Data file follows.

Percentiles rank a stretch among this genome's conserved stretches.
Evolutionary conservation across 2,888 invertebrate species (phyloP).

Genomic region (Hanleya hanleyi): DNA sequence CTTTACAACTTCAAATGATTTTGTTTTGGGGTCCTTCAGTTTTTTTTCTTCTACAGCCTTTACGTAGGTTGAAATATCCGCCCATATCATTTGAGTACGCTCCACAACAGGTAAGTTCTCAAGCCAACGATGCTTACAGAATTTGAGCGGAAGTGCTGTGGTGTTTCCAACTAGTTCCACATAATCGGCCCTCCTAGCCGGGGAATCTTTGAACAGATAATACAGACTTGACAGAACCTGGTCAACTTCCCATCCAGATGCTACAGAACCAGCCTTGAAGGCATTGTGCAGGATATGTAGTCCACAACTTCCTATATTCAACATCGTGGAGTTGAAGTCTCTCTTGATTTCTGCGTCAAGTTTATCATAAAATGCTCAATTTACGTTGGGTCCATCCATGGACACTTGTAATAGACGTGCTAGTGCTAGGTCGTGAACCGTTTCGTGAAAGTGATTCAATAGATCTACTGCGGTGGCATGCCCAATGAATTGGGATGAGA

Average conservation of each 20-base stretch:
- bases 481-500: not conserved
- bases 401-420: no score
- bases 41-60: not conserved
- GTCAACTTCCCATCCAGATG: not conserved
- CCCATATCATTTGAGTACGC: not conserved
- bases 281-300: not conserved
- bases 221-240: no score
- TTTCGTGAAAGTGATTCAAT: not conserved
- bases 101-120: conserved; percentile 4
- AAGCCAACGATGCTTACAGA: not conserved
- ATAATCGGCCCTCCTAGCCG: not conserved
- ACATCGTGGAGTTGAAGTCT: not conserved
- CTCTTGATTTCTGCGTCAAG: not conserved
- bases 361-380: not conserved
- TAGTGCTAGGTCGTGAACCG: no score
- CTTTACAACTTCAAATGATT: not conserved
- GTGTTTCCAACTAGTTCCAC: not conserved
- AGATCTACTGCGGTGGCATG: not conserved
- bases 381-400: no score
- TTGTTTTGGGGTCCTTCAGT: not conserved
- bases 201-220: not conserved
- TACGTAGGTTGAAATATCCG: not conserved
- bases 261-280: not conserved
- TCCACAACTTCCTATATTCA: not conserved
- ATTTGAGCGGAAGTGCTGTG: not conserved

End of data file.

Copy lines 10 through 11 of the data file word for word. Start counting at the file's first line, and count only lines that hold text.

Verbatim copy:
- bases 281-300: not conserved
- bases 221-240: no score